Protests continued Wednesday in Missoula as several dozen demonstrators occupied a downtown corner hoisting signs and chanting slogans for change.
Their message remained clear – it’s time for a new direction and justice for all.
“This keeps on happening, and it’s sad,” said Marc Duffy. “It makes me really mad this is 2020 and we still have to deal with this. It’s not going to stop until we get to the very top. We just need a law that will save us from this systemic racism.”
Duffy was joined by Lawrence Amijo who launched the protests in Missoula last week on behalf of the Black Lives Matter movement. While Missoula is a welcoming community, he said, it doesn’t live in a bubble and national events demand local attention.
He thinks about past injustices and the future of his children.
“I’m not mad, I’m just tired and I’m scared for my children,” he said. “They’re going to have to grow up and deal with this. My parents had to grow up and deal with this. My grandparents had to grow up and deal with this. My grandparents’ parents had to grow up and deal with this. It’s a cycle that needs to be broken. I don’t want my grandchildren to have this fear that’s out there.”
Both Amijo and Duffy, two of several African Americans who led Wednesday’s protest, believe change must start at the top. Both have been discouraged by the actions of President Donald Trump over the past week and fear that looters and vandals are distracting the nation’s attention from the call for justice and equality.
“The government needs to step up and show they care about us more than they have been,” said Amijo. “It’s sad when I go on Twitter for Blackout Tuesday and everyone is pinning black photos for Blackout Tuesday and Donald Trump is still tweeting. It’s discouraging for all of us.”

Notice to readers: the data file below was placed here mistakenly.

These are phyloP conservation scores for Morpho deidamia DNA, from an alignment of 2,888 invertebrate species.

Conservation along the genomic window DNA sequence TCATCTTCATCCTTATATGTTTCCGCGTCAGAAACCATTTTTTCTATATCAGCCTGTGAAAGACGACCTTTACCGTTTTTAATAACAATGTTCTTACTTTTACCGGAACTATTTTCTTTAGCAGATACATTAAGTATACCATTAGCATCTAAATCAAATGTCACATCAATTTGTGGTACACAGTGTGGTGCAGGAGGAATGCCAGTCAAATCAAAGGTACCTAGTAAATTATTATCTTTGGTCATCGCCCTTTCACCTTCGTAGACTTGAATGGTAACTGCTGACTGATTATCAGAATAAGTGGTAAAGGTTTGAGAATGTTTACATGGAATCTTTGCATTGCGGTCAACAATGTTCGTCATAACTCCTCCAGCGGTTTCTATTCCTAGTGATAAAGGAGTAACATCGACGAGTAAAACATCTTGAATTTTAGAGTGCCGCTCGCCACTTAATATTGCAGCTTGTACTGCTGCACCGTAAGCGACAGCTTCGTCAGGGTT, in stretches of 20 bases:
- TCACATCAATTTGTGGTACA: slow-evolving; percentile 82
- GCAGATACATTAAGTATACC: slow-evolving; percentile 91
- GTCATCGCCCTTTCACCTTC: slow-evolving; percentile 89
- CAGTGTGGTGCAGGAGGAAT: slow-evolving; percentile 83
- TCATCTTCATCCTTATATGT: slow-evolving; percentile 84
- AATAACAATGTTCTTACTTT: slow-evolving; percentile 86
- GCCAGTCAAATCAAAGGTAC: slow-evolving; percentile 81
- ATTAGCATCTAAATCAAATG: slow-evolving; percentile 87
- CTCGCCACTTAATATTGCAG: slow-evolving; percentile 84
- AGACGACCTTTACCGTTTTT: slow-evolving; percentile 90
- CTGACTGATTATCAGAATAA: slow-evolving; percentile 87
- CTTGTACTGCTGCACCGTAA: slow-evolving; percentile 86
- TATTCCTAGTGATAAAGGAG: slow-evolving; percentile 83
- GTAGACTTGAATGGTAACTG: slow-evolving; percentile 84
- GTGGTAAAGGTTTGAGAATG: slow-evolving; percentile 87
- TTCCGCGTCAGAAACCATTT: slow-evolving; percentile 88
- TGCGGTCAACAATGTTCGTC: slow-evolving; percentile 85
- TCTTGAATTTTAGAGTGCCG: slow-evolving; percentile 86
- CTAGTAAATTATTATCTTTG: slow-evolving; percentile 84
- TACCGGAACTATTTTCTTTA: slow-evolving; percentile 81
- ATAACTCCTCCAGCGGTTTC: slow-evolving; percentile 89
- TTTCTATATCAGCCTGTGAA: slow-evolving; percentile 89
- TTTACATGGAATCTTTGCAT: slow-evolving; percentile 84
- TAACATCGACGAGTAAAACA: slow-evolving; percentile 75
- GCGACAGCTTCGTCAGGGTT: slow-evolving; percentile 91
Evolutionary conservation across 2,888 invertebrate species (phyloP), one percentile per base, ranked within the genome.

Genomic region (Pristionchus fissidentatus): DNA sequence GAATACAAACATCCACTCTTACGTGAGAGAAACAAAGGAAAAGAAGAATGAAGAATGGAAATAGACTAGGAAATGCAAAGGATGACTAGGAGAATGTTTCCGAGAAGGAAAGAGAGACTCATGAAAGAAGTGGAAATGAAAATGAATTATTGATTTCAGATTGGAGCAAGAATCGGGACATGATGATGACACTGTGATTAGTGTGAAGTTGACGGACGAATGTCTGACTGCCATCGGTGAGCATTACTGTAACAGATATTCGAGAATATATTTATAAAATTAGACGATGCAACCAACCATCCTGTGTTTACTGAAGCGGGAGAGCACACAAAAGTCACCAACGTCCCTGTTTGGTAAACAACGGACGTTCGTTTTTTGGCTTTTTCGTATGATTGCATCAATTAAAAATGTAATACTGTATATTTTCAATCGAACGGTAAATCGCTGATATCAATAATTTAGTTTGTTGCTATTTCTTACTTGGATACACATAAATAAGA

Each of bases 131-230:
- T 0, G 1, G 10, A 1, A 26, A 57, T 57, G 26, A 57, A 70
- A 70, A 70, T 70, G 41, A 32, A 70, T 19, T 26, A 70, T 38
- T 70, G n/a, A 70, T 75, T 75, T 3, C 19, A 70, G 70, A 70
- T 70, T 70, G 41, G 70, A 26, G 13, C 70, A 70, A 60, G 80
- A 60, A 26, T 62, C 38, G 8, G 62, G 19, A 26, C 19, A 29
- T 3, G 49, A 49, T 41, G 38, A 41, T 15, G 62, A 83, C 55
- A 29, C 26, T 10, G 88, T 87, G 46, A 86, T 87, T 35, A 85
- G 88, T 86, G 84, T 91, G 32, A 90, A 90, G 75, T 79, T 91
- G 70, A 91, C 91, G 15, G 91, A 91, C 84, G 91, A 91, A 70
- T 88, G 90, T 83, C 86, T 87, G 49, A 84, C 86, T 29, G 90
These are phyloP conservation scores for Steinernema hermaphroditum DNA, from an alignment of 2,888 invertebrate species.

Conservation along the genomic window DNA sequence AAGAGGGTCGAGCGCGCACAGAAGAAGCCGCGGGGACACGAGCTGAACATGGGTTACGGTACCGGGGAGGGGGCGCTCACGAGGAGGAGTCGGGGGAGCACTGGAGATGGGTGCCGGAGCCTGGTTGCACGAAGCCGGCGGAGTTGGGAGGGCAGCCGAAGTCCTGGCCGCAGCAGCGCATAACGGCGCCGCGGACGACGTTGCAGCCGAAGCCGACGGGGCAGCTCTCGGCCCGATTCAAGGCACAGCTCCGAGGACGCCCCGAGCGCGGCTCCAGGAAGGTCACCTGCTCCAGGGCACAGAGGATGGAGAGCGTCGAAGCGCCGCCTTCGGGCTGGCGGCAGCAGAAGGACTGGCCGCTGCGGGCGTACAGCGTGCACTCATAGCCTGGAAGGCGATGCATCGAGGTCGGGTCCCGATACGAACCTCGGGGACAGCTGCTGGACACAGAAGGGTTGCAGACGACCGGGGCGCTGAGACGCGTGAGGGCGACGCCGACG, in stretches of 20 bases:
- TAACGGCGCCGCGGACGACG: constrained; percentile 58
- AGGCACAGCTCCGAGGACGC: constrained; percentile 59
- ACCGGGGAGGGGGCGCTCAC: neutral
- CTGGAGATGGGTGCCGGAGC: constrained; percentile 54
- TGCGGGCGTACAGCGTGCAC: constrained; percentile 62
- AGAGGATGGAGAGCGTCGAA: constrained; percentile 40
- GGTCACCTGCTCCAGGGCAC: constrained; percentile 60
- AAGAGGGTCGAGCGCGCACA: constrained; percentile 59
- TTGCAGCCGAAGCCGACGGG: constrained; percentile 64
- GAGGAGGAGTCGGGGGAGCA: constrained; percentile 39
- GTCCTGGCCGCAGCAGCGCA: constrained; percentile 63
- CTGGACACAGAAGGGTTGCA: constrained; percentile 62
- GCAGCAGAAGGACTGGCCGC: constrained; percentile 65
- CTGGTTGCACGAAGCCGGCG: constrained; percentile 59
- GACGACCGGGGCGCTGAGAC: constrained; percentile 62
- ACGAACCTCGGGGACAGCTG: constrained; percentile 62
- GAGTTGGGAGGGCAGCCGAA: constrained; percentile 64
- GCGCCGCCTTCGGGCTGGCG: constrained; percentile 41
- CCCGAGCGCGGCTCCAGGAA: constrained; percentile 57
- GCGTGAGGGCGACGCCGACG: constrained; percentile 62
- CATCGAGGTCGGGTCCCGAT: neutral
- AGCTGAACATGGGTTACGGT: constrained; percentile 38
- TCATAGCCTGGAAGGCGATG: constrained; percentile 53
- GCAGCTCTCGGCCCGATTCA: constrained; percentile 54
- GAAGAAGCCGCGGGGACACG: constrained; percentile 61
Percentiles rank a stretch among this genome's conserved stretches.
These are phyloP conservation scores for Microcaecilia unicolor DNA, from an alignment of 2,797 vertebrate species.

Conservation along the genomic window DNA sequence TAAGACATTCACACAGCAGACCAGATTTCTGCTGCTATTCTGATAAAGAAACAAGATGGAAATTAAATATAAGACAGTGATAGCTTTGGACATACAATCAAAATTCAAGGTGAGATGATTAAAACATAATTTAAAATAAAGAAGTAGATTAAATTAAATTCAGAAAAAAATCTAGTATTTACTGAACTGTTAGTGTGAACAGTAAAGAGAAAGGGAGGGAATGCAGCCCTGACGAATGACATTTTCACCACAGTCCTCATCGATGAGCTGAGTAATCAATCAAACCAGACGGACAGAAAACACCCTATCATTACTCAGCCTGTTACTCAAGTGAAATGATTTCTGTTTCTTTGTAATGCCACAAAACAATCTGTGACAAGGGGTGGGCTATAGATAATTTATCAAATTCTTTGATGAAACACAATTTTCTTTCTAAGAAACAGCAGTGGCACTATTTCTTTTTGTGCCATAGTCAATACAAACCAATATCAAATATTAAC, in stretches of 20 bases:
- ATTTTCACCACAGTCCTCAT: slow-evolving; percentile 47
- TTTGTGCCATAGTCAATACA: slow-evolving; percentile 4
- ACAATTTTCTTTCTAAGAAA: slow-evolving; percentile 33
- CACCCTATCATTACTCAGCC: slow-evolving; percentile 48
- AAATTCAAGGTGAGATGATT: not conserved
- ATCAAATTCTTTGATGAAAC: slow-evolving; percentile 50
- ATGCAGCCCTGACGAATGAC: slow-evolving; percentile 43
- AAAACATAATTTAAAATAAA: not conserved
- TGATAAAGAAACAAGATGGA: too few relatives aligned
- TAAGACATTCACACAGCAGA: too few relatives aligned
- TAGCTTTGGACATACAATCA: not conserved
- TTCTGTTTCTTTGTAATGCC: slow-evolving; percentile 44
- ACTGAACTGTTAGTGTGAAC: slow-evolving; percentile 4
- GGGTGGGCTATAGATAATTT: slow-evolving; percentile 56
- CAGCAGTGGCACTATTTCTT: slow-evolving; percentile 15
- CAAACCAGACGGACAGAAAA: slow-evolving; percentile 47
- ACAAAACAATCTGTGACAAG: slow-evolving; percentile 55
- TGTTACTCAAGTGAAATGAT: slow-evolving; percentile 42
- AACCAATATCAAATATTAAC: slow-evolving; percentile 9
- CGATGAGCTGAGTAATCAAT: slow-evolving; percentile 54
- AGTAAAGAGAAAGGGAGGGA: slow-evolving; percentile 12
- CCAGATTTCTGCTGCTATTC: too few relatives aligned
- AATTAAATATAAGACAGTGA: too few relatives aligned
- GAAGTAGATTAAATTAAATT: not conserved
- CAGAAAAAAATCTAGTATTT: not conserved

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The quest for true racial justice brought others to the rally, including Adrienne LeCoure. She’s been calling legislators and writing letters, showing up at every protest and talking to friends and family.
“I feel so incredibly passionate about racial injustice, and this is a breaking point for our entire country,” she said. “There are so many of us who are fed up and we’re not going to accept these injustices any more.”
"We’re all human. Take away the color of skin and we’re no different,” she said. Like others at the protest, LeCoure expressed a desire to see leadership change at the top, from the White House down through Montana’s own state Legislature.
While roughly 20% of the voting members in the U.S. House and Senate are racial and ethnic minorities – the most ever – the two bodies remain disproportionately white when compared to the overall population.
Without equal representation, it’s hard to expect true equality.
“We need to erase the slate, adjust policy to fit our current needs and not our historical context,” said LeCoure. “The status quo no longer reflects who is in this country. I feel that it’s just black and white and it needs to change and there’s no question about whether or not we need to accommodate our population. It’s the premise America was founded on – that everyone has a place.”
Antwon Hensen led the morning crowd through a series of chants. He said change will require persistence and education.
“There are too many people not feeling this correctly,” said Hensen. “They don’t understand what we’re fighting for, and that makes me angry. I want to show people what exactly we’re fighting for, that all lives matter, and black lives matter, and all lives can’t matter until black lives matter.”